No matter who you are, or what your beliefs, no one can deny the tender stirrings each of us feels every single time we hear Nat King Cole Sing “The Christmas Song: Chestnuts Roasting on an Open Fire.” It’s not just the song, or even the words.It is the spirit embodied by that melodious and unmistakable voice which moves us all; regardless of our backgrounds, experience, class or race, music indeed ‘levels’ the playing field because it is a language that everyone can understand. Like prayer, whether performed by kneeling, bowing or standing, with hands clasped together, or palms facing upward, whether they are said in silence, whispered, spoken or sung they communicate the same sense of devotion and faith. Those that engage in worship may do so in different ways but they share a uniquely singular yet collective reverence for a beloved and cherished “Unseen.”
December 9th 2012 would be the first time I had ever attended the Oregon Symphony’s Gospel Christmas program. This was also the first year that African American families participating in a local Portland program focused on healing the black family, were invited to attend. Although most of the families we had invited to the Arlene Schnitzer Concert Hall had likely passed by the venue at one time or another, most of the families had never had the opportunity to attend an event there or witness the Oregon Symphony live. The black families most likely had seen the lines of mostly white people herding in from all directions, neatly attired in sparkly dresses and tuxedos purchased just for such occasions. They may have even been bumped into by more than a few of the symphony goers hurrying into the grand hall oblivious of the passers by.
Tonight however they were among the invited guests to the symphony. And they arrived beautifully dressed, excited, and with anticipation of a wonderful evening. Still one could detect uneasiness in them as they looked around at the blank gazes coming from people that seemed surprised to see them there. Some more regular Symphony attendees even appeared startled by the presence of these black families;looking confused as if they were seeing a picture out of place. The discomfort the families were feeling began to wane asmore familiar faces arrived. One by one the families began to warmly greet, laugh, and talk – hardly conscious of the droves of regular attendees among them, some with diamond necklaces and rings with stones so large, they could hardly go unobserved; much the point I imagine.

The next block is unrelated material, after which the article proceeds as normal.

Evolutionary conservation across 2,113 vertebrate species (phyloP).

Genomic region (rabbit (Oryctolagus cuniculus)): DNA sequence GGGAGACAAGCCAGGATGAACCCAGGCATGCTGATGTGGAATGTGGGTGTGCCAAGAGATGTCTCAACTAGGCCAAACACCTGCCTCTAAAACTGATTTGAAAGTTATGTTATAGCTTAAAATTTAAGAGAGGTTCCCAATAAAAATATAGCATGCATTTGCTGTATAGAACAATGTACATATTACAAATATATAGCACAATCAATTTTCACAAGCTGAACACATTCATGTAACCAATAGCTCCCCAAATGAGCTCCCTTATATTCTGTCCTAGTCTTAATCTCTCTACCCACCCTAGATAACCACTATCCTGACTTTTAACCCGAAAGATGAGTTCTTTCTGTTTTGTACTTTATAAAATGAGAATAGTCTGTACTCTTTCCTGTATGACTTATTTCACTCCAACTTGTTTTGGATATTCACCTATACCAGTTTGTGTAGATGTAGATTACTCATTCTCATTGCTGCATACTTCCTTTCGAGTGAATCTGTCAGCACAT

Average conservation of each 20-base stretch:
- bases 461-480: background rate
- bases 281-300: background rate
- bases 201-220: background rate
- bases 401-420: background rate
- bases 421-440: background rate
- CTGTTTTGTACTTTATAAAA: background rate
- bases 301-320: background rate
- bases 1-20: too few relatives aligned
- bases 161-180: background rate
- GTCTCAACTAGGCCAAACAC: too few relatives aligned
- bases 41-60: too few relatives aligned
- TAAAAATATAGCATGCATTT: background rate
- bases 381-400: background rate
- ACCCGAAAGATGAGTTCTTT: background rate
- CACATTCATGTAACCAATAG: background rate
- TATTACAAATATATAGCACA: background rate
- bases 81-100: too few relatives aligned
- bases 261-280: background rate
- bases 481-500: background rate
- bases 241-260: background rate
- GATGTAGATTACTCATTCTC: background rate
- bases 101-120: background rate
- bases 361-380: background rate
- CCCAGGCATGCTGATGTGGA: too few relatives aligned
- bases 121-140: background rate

Once inside, the music started everyone drifted into quiet listening. The Conductor was the accomplished composer and performer Charles Floyd, an African American man originally from Chicago. He lifted his baton in the customary fashion and the repertoire of gospel classics that followed would take the audience on a magical journey.
Mr. Floyd had enlisted some of the local black talent of Portland many of whom were very accomplished vocalists, composers and musicians in their own right and their performance was nothing short of amazing and brilliant!
Now our black families felt very much at home; the music transported them to a familiar and safe place so they stood up from their seats, closed their eyes and held their hands high as they listened, unconcerned and scarcely aware of those around them. Soon I began to see more of them sprinkled throughout the hall standing like the only remaining trees that had survived a major storm, bending and swaying with the wind instead of being broken by it. They clapped and shouted in the customary black call and response tradition.
My family sat together in the balcony, where my 2 year old granddaughter and my 9 month old grandson delighted in joining in with everyone by clapping their tiny little hands at the conclusion of each song. more people continued to rise from their seats to rock back and forth to the music. When my family stood and clapped during, not after, the songs, people seated in the row ahead would often look back as if puzzled by our spontaneous applause and began nervously whispering back and forth to one another.
At first I thought they were becoming annoyed with the animation coming from our row, but I noticed that they were cautiously looking about the room and after a while they each slowly began to stand up and clap, some even began to sing along. It appeared their nervous looks and chatter was their search for “permission” to act outside of their norm. They were hoping for something that would sanction them to express outwardly, what they were feeling inwardly. No doubt for many, this was both a cultural and religious anomaly, a huge departure from their typical Sunday worship service where one’s demeanor is to reflect a quiet coolness of manner especially when the choir sings.
About midway through “Go Tell it on the Mountain” nearly everyone was on their feet clapping, singing, and swaying. The soloist knew how to bring us all home and that is precisely what she did! Even the unusually ‘composed’ Conductor could not conceal his emotions as he struggled to speak.
We in that room shared a truth that evening, a truth which challenged the rhetoric of inferiority and superiority, of belief and unbelief, of fear and of courage. Yet it will likely go undisclosed and remain a secret held by the seasoned ticket holders still wary of the disapproval of their kith and kin.
But not to worry, as MLK said:
“Truth temporarily defeated will always be stronger than evil triumphant”
Today I reflect on that wonderful shared experience of music and spirit in light of tragedies occurring at home and abroad and I am grateful for that evening, where the ravages of disease, the defilement of women and girls, the murder of little children, and all the harsh ugliness of the world, was kept at bay. . . if only for a short while.